There’s no promise of rain on the horizon, none of those bloated blue-black clouds that might deliver a wall of water. Instead, the only things floating in this wide sky are white, wispy, romantic veils — the kind that make for good paintings and sweet songs. They are lovely this April morning, but summer is coming, and the road that heads south from Twin Arrows, Arizona, to the Flying M Ranch is choked with dust.
But there is life here, too, like the thick stands of junipers that harbor Gambel’s quails, Steller’s jays, doves. And on the ranch itself, there are tamarisks, apple and apricot trees, a Verde Valley cottonwood as old as the state of Arizona itself, tall as a dream. There is shade and silence, save for the faraway cry of a hawk and the somewhere whinny and snort of a horse.
I’ve left my hat in the truck, but Sheila Carlson wears hers inside the ranch house, two blond braids hanging long beneath its woven palm brim. We sit at a table covered in books and magazines and pamphlets for Carlson’s nonprofit organization, Cowfolks Care.
Established in 2013, the group’s mission is to provide charitable services and financial assistance to those in the American ranching and agricultural communities in times of devastating illnesses, accidents, job losses or weather-related issues. Its general fund — fed primarily through donations, auctions and other fundraisers — has readily available emergency cash for a family in need. It’s a project that Carlson has stitched to her heart and her hands like a badge.
Ranch owner Kit Metzger pops in to say hello with a smile that says, “Welcome,” and a handshake wrapped in strength. The talk between the two women is natural, familial, easy — likely because the ranch, east of Mormon Lake, has been in the Metzger family since 1894, and today, Metzger and Carlson tend its 90,000 acres.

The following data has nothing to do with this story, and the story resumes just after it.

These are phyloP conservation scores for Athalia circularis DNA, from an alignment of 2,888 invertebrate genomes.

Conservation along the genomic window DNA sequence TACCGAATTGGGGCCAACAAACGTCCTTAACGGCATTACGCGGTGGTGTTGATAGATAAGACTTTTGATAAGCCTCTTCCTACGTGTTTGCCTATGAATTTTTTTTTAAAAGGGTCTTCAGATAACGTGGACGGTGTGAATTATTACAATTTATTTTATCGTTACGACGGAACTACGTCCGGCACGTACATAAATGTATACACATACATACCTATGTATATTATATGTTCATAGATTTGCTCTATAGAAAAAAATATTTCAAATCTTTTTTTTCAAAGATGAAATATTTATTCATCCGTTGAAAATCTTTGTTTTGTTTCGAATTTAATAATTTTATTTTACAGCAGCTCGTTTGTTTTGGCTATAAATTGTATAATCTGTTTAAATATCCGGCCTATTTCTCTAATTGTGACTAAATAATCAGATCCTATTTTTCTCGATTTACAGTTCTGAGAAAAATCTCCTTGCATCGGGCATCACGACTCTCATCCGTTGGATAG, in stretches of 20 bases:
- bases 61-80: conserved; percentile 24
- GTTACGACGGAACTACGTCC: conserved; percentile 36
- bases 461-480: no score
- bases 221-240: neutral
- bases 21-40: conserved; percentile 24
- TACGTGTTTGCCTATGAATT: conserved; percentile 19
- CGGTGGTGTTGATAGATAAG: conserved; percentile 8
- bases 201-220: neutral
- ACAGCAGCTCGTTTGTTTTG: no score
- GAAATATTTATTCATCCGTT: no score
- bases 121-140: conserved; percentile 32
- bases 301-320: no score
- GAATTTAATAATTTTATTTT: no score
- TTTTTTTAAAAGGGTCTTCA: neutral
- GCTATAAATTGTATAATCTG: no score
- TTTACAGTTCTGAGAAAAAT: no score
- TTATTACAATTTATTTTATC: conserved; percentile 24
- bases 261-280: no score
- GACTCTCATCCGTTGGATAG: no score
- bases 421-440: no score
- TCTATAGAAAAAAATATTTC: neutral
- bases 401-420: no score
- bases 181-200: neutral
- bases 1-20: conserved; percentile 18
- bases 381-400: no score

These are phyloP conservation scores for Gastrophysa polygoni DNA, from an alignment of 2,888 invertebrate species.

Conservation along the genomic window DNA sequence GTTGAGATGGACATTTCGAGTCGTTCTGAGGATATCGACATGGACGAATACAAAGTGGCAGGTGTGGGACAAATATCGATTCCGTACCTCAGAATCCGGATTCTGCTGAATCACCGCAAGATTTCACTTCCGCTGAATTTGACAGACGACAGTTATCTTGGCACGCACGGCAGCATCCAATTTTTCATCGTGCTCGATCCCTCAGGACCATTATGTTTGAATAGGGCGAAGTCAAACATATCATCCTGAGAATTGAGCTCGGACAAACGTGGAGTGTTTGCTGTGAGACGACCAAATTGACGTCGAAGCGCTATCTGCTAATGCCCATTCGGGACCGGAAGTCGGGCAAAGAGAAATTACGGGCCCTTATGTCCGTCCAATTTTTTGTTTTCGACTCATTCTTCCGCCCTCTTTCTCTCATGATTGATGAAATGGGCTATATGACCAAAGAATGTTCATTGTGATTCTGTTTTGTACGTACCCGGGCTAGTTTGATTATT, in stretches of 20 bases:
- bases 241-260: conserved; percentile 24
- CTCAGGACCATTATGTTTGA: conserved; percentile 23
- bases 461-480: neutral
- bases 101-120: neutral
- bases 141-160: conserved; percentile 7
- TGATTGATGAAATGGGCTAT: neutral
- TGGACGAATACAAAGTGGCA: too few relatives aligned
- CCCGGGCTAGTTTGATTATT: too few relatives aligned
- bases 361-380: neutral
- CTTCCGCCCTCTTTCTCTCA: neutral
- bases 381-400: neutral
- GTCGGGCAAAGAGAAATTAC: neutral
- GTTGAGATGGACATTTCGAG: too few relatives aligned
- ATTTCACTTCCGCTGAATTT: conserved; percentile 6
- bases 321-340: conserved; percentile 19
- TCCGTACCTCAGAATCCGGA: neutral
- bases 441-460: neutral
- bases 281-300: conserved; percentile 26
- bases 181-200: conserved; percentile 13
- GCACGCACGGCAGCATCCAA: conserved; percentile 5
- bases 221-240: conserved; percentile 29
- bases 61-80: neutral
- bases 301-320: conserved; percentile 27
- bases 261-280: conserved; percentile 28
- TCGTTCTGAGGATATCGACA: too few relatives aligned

Carlson’s is a face full of stories, the kind that start slow and pick up steam — like the one about a cow whose baby got stuck during calving. It was a long night, an early morning. The cow made it. The baby didn’t. Carlson had little rest.
“What is bed?” she asks with a smile.
Indeed, maybe tend isn’t the right way to describe what these women do on a daily basis. Life on a ranch is akin in many ways to throwing your body and your brain into sometimes unknown, often hostile territory. Some things are predictable. Others aren’t. Working on a ranch is … work.
There are hand lines to run. Cows to move from pasture to pasture. Fences to mend. Horses to feed and water and saddle and groom. The farrier was to come this day, but he rescheduled. In the meantime, “whatever needs done gets done.” And so, for Carlson, morning can come as early as 2:30 sometimes.
“I’m a little bit different from most people,” she says. “I go by feeling, and if I feel my cows need me down there, I’ll go down there. And four out of five times, it’s a good call. Because they’re my girls.”
And because she’s no stranger to life on a cattle ranch — she’s been working them for the past 18 years.
“It’s all I ever wanted to do,” Carlson says. “I worked a lot of ranches up in Northern California, up in Oregon. I’ve worked Idaho, Washington, Utah, Montana, South Dakota and Arizona. It was something my father talked to me about, and in my 18th year, I was going to head out into the world and find a ranch to work on.”
But her dad passed unexpectedly, and Carlson’s plans changed. She married, had three sons, divorced peacefully. Now, she travels the West, doing the work she loves.
And although Carlson’s lived so many places, Arizona is home.